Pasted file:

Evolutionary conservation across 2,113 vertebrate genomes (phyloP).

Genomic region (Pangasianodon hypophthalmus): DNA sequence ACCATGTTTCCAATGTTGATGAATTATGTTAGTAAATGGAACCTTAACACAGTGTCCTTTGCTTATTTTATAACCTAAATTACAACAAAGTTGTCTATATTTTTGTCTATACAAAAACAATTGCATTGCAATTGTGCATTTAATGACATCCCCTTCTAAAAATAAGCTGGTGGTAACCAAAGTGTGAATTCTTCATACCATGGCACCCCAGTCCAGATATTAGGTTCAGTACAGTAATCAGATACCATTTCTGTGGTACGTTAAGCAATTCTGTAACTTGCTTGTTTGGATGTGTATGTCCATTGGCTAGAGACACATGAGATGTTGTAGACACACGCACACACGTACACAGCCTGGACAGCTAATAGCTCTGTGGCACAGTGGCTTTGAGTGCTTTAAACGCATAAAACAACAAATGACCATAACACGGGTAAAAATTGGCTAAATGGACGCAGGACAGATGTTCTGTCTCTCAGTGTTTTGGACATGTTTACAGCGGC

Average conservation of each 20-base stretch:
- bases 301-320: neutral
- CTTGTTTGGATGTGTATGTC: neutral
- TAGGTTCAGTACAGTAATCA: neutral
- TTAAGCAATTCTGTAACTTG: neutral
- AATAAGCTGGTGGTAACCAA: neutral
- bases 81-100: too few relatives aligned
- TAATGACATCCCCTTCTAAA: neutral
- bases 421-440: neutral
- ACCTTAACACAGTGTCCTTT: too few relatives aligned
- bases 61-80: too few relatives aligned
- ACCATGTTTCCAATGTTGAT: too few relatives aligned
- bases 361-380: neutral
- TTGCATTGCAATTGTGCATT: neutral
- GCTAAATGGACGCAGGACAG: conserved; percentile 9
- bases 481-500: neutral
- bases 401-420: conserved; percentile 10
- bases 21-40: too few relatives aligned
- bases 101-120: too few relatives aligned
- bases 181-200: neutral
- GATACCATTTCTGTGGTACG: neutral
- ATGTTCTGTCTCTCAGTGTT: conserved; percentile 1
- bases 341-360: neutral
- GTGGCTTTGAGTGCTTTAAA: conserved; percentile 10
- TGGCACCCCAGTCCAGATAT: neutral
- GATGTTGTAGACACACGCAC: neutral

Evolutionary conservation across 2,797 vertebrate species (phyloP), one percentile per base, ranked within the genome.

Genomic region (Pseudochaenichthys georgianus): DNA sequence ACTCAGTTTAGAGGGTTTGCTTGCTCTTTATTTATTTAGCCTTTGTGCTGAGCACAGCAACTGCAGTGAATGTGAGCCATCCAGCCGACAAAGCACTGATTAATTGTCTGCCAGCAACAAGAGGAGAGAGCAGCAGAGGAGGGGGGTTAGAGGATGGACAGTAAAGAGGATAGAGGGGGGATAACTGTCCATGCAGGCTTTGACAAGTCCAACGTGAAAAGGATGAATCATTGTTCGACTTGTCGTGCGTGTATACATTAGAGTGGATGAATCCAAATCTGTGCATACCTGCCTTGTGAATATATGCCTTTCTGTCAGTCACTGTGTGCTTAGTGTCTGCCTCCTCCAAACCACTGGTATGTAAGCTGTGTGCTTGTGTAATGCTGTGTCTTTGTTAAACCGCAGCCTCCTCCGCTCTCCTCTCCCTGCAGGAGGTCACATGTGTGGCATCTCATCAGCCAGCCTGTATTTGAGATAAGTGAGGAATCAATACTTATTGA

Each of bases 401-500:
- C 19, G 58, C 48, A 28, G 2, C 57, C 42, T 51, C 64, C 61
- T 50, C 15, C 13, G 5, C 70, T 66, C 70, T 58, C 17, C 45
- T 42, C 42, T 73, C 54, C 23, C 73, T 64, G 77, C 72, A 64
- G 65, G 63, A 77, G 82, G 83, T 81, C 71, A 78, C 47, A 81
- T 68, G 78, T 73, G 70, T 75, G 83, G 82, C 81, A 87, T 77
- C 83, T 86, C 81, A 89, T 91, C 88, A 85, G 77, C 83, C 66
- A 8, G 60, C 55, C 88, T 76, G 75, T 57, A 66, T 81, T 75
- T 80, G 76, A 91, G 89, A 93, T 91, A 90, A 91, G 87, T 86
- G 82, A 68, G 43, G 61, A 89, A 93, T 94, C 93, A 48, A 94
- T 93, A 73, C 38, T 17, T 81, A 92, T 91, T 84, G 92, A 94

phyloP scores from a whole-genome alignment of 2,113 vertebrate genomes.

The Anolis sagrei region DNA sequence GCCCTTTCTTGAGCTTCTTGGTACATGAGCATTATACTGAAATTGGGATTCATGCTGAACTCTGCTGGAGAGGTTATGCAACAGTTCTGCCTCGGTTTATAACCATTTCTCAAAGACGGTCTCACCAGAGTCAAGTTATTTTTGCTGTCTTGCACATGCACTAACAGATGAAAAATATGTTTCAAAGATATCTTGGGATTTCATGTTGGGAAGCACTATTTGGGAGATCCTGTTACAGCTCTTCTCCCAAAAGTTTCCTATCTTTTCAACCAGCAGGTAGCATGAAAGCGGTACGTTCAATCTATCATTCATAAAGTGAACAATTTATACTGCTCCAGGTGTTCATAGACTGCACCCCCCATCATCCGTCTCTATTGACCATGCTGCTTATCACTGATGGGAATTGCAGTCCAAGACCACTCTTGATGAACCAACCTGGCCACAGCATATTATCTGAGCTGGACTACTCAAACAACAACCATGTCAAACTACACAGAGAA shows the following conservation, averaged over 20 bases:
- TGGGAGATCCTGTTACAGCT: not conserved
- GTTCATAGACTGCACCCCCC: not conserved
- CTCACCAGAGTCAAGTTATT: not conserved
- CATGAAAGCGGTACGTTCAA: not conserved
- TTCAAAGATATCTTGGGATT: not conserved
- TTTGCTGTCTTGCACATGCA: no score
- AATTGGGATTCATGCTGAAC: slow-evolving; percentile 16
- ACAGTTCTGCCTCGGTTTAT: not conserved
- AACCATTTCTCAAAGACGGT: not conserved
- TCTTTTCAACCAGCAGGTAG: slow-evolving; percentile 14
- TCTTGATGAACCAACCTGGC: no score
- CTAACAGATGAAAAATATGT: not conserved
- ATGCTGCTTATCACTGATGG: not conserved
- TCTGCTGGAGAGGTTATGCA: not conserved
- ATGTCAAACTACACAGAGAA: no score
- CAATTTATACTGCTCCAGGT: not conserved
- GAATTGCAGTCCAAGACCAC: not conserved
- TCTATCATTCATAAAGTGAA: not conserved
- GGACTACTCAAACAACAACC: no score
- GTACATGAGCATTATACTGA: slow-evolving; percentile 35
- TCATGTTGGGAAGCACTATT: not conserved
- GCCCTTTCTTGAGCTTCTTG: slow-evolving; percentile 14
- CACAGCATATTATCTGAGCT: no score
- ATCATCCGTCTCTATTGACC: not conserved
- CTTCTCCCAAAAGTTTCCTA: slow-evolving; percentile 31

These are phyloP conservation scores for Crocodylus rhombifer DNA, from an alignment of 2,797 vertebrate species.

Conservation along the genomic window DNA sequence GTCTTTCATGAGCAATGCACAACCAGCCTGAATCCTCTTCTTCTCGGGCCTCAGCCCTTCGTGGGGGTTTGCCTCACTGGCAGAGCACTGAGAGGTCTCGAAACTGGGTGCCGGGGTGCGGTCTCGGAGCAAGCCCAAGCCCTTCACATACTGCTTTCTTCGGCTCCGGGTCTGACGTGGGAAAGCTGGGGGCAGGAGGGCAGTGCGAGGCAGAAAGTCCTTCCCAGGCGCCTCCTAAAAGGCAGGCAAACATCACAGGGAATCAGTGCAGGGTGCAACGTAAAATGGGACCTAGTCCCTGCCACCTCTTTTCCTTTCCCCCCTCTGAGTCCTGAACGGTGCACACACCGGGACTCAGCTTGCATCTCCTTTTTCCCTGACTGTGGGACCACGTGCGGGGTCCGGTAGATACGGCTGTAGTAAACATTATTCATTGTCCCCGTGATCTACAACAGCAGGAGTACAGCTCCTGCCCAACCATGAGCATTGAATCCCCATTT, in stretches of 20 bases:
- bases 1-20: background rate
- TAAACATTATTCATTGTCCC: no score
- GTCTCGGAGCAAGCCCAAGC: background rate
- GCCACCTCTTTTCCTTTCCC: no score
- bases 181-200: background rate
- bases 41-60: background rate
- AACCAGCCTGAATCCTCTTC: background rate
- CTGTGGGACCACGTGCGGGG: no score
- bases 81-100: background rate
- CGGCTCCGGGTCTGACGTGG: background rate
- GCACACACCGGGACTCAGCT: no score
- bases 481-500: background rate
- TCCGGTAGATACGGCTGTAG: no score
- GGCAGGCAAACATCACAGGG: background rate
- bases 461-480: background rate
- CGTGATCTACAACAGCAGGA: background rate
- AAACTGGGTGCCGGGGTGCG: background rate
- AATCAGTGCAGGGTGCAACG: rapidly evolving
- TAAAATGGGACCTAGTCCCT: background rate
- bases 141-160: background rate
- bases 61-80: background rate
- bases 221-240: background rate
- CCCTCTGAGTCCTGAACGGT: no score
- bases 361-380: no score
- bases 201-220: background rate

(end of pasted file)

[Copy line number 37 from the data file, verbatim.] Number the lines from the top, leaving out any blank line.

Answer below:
- C 83, T 86, C 81, A 89, T 91, C 88, A 85, G 77, C 83, C 66